Of course, like anything delicious, there are drawbacks. People who can't stop eating Logan's rolls will probably be horrified to discover that each one contains 100 to 200 calories -- which perhaps isn't terrible if you're only going to eat one, but who does that, right?
4. Ruth's Chris
Ruth's Chris is basically a high-end steakhouse disguised as a chain, or maybe the other way around. Not everyone can afford to eat there (with the smallest steak on the menu around $50), and if you're going to charge that kind of money, well, your bread had better be top-notch and it had better be free.
Now, we can't be completely sure that people who rave about the Ruth's Chris complimentary bread aren't just suffering from expensive restaurant syndrome -- feeling the need to pretend it was awesome so as not to embarrass themselves for spending so much -- but the reviews do seem pretty convincing. One Tripadvisor reviewer said, "The complementary bread was delicious and the whipped butter that came with it was so salty and creamy, I even asked to take some home in my take-home box!"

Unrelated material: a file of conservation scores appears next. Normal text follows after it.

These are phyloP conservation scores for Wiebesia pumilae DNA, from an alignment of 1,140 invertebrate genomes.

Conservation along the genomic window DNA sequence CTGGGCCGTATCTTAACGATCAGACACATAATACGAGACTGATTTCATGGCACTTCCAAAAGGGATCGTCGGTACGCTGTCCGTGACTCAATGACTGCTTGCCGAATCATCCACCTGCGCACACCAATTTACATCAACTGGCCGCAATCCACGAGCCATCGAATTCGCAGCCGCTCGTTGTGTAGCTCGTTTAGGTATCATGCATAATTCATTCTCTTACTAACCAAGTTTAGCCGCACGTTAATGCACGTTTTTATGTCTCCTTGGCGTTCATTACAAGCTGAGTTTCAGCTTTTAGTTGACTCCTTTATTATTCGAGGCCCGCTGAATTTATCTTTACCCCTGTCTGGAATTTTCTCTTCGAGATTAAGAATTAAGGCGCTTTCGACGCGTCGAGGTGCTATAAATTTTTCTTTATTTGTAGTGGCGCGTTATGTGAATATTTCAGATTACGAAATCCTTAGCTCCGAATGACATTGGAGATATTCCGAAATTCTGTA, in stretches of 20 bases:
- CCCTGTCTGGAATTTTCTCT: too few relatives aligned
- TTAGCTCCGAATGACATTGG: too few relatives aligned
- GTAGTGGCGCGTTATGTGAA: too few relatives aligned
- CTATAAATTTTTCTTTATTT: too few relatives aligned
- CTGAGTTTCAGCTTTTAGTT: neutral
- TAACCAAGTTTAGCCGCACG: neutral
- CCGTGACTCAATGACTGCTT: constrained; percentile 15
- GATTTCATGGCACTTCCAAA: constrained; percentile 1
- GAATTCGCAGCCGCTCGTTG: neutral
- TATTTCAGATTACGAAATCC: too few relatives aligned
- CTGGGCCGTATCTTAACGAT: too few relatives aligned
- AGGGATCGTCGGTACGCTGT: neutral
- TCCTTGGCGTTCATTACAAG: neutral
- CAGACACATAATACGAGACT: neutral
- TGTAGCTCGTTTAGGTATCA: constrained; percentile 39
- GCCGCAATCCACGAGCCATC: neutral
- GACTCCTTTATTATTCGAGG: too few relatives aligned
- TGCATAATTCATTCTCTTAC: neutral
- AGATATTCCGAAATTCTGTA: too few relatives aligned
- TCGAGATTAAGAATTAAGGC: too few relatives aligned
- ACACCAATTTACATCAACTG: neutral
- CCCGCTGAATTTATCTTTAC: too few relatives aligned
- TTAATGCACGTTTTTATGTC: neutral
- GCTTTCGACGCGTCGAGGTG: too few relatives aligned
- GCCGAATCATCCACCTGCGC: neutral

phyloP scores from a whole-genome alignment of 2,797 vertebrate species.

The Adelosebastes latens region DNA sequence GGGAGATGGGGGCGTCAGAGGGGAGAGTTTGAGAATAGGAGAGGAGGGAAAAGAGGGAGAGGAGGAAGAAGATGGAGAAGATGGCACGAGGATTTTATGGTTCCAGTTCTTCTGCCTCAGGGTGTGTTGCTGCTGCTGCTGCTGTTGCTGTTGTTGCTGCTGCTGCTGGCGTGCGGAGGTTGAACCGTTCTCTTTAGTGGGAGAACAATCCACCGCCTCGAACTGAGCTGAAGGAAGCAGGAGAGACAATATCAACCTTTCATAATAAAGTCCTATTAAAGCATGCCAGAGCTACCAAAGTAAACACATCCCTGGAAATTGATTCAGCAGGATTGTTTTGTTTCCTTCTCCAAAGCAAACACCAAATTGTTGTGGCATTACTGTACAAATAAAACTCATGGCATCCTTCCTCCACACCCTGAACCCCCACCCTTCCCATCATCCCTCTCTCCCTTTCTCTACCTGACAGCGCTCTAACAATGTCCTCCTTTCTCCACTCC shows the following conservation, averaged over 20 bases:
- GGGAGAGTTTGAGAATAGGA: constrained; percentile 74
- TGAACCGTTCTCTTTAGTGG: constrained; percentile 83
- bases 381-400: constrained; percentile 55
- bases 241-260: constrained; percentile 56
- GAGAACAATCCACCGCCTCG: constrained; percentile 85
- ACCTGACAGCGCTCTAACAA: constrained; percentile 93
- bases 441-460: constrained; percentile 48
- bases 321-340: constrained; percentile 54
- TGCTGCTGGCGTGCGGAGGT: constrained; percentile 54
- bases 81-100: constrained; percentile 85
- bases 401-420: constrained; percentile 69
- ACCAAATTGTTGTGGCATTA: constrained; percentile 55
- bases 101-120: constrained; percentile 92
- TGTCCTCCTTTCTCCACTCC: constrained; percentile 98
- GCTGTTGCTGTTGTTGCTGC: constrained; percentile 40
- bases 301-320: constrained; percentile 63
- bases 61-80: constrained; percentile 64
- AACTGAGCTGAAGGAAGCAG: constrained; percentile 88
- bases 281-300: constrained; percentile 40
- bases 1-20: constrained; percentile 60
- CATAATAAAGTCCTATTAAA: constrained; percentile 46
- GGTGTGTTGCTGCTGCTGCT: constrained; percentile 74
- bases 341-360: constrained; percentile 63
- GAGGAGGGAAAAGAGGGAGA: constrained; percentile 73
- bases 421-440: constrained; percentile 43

"Hands down, the best 'free' bread I've ever eaten at a restaurant has to be Ruth's Chris Steakhouse," wrote a Quora user. "It's brought to the table warm, with real butter on the side. It's a dense sourdough, with a soft, chewy inside and crusty outside. Every time we go there we just can't get enough of it." Notably, no one else on that thread voted for Ruth's Chris, but that's not necessarily because they don't love the free bread, it could also be because the restaurant is too pricey for most people.
3. Outback Steakhouse
Outback's complimentary honey wheat bread is absolutely delicious, not just because when you see a dark brown bread you erroneously think it is healthy (it isn't) but because it's warm and soft and kind of sweet and you can't stop eating it. Outback bread is perhaps the most copycatted steakhouse bread on the internet, and there are plenty of online recipes to help you recreate the favorite brown bread at home.